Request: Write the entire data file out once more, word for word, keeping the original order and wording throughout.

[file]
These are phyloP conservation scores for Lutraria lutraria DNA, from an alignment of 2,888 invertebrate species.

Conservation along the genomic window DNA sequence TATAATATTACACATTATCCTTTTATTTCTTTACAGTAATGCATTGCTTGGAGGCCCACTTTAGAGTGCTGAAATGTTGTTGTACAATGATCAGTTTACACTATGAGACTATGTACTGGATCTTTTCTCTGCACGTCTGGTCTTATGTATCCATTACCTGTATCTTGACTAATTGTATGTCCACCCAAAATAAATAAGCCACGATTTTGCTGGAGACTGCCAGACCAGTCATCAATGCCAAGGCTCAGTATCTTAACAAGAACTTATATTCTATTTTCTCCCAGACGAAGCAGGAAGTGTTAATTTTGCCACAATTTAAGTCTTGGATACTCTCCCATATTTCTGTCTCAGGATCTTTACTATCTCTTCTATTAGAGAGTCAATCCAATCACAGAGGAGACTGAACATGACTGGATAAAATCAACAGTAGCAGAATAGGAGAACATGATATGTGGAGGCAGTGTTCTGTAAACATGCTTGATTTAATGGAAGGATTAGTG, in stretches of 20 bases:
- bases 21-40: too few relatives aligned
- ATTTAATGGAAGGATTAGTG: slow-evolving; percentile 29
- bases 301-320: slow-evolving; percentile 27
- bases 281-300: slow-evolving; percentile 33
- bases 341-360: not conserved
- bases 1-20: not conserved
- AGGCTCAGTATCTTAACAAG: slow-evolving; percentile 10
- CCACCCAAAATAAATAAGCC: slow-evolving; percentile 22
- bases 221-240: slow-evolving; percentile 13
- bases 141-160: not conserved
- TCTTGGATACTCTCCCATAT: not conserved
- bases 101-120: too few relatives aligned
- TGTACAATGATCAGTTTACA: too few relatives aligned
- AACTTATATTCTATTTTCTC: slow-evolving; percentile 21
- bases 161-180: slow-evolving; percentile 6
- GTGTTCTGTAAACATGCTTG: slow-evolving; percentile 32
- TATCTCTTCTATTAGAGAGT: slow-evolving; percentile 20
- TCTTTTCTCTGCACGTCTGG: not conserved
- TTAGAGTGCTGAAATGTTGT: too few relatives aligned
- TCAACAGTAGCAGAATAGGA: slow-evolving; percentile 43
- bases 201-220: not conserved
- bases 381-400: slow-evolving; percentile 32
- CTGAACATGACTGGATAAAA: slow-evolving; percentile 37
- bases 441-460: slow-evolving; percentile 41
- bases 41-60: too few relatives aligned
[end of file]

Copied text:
These are phyloP conservation scores for Lutraria lutraria DNA, from an alignment of 2,888 invertebrate species.

Conservation along the genomic window DNA sequence TATAATATTACACATTATCCTTTTATTTCTTTACAGTAATGCATTGCTTGGAGGCCCACTTTAGAGTGCTGAAATGTTGTTGTACAATGATCAGTTTACACTATGAGACTATGTACTGGATCTTTTCTCTGCACGTCTGGTCTTATGTATCCATTACCTGTATCTTGACTAATTGTATGTCCACCCAAAATAAATAAGCCACGATTTTGCTGGAGACTGCCAGACCAGTCATCAATGCCAAGGCTCAGTATCTTAACAAGAACTTATATTCTATTTTCTCCCAGACGAAGCAGGAAGTGTTAATTTTGCCACAATTTAAGTCTTGGATACTCTCCCATATTTCTGTCTCAGGATCTTTACTATCTCTTCTATTAGAGAGTCAATCCAATCACAGAGGAGACTGAACATGACTGGATAAAATCAACAGTAGCAGAATAGGAGAACATGATATGTGGAGGCAGTGTTCTGTAAACATGCTTGATTTAATGGAAGGATTAGTG, in stretches of 20 bases:
- bases 21-40: too few relatives aligned
- ATTTAATGGAAGGATTAGTG: slow-evolving; percentile 29
- bases 301-320: slow-evolving; percentile 27
- bases 281-300: slow-evolving; percentile 33
- bases 341-360: not conserved
- bases 1-20: not conserved
- AGGCTCAGTATCTTAACAAG: slow-evolving; percentile 10
- CCACCCAAAATAAATAAGCC: slow-evolving; percentile 22
- bases 221-240: slow-evolving; percentile 13
- bases 141-160: not conserved
- TCTTGGATACTCTCCCATAT: not conserved
- bases 101-120: too few relatives aligned
- TGTACAATGATCAGTTTACA: too few relatives aligned
- AACTTATATTCTATTTTCTC: slow-evolving; percentile 21
- bases 161-180: slow-evolving; percentile 6
- GTGTTCTGTAAACATGCTTG: slow-evolving; percentile 32
- TATCTCTTCTATTAGAGAGT: slow-evolving; percentile 20
- TCTTTTCTCTGCACGTCTGG: not conserved
- TTAGAGTGCTGAAATGTTGT: too few relatives aligned
- TCAACAGTAGCAGAATAGGA: slow-evolving; percentile 43
- bases 201-220: not conserved
- bases 381-400: slow-evolving; percentile 32
- CTGAACATGACTGGATAAAA: slow-evolving; percentile 37
- bases 441-460: slow-evolving; percentile 41
- bases 41-60: too few relatives aligned